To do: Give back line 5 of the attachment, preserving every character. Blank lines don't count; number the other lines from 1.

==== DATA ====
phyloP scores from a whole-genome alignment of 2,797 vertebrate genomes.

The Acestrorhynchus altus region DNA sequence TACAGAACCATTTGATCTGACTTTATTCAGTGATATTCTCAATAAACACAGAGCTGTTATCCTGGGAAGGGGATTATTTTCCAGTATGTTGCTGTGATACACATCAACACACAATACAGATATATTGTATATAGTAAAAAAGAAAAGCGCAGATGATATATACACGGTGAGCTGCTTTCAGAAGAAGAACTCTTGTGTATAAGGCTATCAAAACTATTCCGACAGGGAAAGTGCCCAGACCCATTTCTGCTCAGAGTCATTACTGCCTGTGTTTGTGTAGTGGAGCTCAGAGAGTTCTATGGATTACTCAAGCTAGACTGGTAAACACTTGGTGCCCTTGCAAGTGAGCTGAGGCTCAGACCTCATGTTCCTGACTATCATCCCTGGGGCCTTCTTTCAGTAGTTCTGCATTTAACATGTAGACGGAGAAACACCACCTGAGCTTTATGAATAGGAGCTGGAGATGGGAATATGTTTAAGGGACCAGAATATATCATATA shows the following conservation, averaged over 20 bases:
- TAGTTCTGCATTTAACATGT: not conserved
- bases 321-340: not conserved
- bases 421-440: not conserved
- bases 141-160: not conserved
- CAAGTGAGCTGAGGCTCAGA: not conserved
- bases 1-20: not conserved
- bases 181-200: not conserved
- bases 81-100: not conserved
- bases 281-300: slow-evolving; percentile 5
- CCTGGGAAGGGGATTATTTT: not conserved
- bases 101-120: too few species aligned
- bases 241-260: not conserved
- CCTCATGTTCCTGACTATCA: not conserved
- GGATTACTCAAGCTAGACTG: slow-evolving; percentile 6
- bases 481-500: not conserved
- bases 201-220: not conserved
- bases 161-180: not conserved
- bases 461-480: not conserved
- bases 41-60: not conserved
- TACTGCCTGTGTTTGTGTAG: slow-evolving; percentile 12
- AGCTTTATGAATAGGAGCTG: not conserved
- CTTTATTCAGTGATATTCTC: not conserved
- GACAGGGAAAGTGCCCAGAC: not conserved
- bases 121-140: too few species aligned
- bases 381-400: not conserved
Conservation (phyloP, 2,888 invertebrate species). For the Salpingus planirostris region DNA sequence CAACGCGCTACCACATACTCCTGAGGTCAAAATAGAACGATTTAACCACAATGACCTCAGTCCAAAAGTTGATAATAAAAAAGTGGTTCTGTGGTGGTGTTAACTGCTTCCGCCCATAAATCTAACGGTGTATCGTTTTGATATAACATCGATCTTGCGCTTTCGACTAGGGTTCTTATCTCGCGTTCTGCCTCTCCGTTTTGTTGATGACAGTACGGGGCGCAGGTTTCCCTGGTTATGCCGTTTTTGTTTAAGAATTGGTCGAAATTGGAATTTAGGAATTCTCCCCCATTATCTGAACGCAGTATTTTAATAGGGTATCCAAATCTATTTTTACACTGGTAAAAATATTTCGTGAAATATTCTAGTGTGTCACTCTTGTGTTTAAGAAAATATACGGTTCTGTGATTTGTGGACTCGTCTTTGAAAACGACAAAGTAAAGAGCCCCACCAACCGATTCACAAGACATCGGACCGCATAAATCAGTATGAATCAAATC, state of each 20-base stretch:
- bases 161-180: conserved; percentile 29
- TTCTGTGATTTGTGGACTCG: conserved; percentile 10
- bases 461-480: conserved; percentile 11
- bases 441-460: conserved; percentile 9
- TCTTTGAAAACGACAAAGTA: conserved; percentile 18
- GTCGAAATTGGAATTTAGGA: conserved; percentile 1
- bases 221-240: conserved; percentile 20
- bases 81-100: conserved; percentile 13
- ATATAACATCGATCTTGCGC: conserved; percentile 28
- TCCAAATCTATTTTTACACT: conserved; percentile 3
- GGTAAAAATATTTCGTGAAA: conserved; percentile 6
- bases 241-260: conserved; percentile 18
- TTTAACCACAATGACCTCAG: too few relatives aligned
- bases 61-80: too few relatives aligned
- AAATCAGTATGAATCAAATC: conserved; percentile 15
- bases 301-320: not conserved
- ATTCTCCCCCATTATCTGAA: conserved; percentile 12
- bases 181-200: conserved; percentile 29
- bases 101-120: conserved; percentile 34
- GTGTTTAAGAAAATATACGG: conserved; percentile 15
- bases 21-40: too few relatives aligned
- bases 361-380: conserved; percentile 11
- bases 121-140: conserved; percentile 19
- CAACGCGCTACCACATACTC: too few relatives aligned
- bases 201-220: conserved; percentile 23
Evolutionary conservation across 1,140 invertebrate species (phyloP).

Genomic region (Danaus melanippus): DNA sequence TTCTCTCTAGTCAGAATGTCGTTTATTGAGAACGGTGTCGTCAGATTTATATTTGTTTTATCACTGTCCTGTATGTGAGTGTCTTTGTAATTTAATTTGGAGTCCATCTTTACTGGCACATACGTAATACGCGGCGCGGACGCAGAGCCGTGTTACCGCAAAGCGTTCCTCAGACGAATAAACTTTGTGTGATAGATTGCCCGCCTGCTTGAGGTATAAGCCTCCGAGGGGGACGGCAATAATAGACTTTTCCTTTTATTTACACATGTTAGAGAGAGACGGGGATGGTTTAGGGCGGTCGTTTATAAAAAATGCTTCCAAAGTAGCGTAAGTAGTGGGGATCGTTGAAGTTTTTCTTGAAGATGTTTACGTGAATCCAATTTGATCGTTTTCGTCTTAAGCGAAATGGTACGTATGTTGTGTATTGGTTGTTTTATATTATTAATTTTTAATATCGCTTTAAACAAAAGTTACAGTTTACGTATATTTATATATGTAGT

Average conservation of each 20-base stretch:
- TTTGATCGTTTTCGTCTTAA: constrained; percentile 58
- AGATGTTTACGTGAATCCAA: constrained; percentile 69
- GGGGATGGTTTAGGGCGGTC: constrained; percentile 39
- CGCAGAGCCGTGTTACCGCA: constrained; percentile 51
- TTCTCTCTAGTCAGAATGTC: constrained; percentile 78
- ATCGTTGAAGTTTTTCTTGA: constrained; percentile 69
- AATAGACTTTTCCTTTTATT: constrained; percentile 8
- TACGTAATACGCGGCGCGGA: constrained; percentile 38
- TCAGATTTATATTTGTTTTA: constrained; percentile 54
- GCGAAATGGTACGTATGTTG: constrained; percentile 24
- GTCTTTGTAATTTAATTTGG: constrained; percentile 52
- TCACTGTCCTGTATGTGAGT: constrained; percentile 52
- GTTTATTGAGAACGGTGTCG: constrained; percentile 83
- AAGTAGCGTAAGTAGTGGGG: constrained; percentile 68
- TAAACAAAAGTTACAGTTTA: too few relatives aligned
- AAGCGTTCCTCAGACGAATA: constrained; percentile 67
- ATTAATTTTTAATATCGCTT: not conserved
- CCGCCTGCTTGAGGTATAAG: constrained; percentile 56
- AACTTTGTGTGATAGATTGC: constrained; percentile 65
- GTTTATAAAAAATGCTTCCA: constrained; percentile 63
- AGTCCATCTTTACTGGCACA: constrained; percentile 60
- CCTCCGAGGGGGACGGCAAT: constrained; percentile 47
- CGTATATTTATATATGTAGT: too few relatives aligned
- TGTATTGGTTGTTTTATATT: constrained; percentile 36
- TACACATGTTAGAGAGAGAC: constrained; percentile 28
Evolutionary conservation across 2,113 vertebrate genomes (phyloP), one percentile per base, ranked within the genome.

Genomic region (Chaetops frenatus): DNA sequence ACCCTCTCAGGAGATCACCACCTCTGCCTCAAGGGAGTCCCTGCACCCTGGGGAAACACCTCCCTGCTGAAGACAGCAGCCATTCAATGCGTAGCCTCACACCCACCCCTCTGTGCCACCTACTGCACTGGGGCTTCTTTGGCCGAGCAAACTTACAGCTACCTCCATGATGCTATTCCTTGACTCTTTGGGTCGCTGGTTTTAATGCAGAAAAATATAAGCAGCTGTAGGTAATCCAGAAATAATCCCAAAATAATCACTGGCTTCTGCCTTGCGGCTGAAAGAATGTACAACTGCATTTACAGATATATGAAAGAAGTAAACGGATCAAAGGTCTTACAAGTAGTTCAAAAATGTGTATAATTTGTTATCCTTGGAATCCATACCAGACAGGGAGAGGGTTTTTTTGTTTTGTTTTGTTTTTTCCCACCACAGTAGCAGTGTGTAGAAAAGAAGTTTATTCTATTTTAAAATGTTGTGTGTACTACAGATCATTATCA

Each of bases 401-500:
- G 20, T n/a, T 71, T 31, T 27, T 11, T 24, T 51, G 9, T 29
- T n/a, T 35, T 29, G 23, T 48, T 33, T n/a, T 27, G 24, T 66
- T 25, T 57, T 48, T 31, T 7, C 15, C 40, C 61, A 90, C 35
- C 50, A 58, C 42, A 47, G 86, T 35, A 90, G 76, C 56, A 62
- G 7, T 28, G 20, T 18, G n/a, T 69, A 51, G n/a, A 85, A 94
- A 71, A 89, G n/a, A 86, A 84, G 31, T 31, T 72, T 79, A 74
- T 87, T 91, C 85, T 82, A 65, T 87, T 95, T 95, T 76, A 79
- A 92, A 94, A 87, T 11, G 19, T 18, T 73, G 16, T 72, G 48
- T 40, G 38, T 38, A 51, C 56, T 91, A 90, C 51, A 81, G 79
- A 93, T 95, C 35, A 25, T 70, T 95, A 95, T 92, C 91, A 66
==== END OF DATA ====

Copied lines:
- bases 421-440: not conserved